A recent edition of Family Economics and Nutrition Review gave the sugar industry an unexpected, yet welcome affirmation.
Anne L. Mardis, MD, MPH conducted a review of the recent scientific literature while a researcher with the Center for Nutrition Policy and Promotion, US Department of Agriculture (USDA).
The review concluded with confirming news for the sugar industry. The research brief, “Current Knowledge of the Health Effects of Sugar Intake,” concludes, “the evidence indicates that sugar is not in itself associated with chronic diseases: diabetes, coronary heart disease, obesity and hyperactivity.”
Richard Keelor, PhD, President and CEO of The Sugar Association (SAI) responded: “The sugar industry has always been committed to integrity and sound science in communicating to the general public, the government, and health professionals about the benefits of sugar.”
He went on to say: “Therefore, while the findings are not new to the industry, to discover the article during the course of our normal scientific literature reviews was a pleasant surprise.”
Of particular concern to The Sugar Association is that during the 13 December 2001 news conference announcing the Call to Action to Decrease and Prevent Overweight and Obesity, Surgeon General David Satcher stated: “The typical American diet is too heavily laden with sugar…” In an attempt to prove his point, he proceeded to name diseases, including diabetes, heart disease and obesity — indicating sugar consumption as a causative factor in the obesity epidemic.
His remarks, alleged to be based on sound science rather than opinion and anecdotal information, have been widely repeated in the media and have created a stir in the sugar industry. Charles W. Baker, PhD, VP Scientific Affairs for SAI, asserts: “There is no credible scientific evidence to support the Surgeon General’s reference to sugar.”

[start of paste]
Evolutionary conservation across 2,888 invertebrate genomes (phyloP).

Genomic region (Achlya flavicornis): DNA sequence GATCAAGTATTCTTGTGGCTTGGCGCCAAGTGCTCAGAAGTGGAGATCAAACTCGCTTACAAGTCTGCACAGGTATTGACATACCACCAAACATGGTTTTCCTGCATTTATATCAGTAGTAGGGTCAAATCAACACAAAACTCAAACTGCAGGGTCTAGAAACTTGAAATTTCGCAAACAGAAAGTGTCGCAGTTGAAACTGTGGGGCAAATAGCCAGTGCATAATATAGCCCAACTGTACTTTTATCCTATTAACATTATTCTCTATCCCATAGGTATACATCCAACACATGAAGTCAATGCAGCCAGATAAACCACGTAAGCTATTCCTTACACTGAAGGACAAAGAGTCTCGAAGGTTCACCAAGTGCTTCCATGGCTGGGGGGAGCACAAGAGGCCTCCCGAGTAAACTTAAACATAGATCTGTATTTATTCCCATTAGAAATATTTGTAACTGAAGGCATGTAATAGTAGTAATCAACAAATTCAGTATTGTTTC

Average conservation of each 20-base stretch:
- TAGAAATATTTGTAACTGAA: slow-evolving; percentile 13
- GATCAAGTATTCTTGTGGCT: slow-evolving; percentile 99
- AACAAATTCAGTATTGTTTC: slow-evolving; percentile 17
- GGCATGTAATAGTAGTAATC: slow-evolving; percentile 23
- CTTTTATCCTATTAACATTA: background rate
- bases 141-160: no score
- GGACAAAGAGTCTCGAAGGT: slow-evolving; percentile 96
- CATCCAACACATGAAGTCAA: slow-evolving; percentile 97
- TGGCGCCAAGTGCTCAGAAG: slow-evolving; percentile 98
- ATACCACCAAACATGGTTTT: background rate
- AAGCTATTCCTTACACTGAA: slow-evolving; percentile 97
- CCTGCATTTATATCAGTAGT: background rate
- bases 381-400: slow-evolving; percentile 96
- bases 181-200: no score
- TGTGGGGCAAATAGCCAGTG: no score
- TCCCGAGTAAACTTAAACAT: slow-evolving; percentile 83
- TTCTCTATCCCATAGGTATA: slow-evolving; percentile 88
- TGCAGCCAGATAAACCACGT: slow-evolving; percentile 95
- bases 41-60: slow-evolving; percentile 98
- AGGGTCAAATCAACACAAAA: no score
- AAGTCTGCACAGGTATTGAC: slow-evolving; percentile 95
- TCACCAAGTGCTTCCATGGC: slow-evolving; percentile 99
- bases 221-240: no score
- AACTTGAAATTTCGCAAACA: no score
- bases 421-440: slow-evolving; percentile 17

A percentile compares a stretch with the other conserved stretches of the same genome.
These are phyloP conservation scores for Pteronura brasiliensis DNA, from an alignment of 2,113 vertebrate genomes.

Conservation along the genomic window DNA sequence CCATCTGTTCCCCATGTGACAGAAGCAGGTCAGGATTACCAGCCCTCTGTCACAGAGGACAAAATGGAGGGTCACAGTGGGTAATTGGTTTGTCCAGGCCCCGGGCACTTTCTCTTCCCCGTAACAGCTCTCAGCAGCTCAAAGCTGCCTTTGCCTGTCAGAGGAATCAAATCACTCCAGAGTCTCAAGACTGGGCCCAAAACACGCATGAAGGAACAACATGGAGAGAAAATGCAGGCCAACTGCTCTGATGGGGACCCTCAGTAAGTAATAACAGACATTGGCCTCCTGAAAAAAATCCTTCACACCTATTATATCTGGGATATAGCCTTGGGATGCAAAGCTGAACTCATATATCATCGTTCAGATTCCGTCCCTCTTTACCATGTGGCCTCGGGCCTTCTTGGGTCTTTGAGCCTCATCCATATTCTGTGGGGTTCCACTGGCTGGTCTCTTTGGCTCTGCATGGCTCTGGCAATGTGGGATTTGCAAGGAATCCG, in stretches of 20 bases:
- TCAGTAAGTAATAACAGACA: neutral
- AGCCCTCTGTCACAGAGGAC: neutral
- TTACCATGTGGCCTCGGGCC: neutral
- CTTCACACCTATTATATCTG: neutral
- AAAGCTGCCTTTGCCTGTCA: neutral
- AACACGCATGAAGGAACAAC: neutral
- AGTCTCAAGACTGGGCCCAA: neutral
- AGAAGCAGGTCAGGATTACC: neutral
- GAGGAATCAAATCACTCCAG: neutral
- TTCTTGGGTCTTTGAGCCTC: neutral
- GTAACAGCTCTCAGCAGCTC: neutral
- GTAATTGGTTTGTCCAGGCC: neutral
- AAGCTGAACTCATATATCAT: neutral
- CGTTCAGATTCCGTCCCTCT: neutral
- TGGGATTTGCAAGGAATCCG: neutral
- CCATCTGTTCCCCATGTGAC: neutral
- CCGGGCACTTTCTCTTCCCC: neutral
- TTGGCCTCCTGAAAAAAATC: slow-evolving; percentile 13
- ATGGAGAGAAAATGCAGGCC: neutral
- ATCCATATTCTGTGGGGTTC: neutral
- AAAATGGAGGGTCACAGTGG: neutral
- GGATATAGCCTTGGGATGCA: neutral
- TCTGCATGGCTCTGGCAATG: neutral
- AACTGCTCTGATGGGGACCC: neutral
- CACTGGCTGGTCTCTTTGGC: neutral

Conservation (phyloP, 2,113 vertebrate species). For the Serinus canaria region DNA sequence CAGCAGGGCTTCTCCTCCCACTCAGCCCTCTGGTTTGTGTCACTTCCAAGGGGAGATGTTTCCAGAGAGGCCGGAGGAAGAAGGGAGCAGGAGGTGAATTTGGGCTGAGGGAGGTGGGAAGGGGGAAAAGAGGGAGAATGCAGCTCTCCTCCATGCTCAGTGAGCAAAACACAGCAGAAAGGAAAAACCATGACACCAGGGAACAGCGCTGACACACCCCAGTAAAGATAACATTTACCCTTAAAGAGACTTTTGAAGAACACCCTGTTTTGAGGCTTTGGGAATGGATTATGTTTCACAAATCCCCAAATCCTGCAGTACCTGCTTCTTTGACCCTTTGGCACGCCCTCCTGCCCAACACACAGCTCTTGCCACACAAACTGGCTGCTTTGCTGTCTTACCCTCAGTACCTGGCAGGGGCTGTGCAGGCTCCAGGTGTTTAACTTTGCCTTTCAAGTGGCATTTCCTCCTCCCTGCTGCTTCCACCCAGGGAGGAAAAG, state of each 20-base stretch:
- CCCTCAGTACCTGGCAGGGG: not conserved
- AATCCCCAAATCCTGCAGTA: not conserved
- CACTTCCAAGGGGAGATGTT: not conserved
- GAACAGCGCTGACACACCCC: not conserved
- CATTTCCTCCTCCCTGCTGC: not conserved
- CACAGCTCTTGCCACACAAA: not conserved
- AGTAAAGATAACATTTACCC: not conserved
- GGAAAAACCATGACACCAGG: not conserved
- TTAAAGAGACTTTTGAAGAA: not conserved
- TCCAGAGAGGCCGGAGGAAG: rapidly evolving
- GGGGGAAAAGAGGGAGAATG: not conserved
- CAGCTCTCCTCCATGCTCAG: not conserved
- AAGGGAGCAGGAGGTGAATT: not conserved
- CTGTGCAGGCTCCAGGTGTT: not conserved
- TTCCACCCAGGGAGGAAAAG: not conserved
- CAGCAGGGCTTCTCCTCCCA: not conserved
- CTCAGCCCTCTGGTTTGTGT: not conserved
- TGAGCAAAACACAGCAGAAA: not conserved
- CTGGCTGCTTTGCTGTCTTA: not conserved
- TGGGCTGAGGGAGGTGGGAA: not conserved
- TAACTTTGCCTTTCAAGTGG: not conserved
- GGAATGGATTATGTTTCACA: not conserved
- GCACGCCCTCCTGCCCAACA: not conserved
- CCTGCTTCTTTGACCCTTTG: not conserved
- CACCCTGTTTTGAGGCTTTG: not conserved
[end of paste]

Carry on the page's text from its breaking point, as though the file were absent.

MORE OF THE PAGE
When approached yesterday by the Sugar Association about the article Dr Mardis, a federal health official, said: “I was asked to review the scientific literature on this topic and write a brief report which resulted in this article.” Baker added: “The evidence stands on its own. Mardis is a researcher and not biased one way or another. This is good news for the sugar industry. The government’s own scientific review exonerates sugar as the easy target on this issue.”
The Sugar Association is expectant that the report will shed new light on this matter and that now the left hand of the government will know what the right hand is doing.
Richard Surwit, PhD, Professor and Vice Chairman for Research, Duke University Medical Center said: “The effects of nutrients on obesity and diabetes are complex and no single class of nutrient is in and of itself responsible. Certainly, there is ample evidence that in the absence of fat, simple carbohydrates are not associated with the etiology of diabetes and obesity.”
A dietary word of reasoning came from Kristine Clark, PhD, RD, FACSM, Director of Sports Nutrition for Pennsylvania State University’s Athletic Department: “Policy makers and consumers need to be aware that no diet that involves denying people portions of their favorite foods is going to be successful.” This is evidenced by the fact The American Diabetes Association in its recent position statement acknowledges that in its nutritional recommendations for people with diabetes that there is no evidence that refined sugars such as sucrose behave any differently from other types of simple carbohydrates.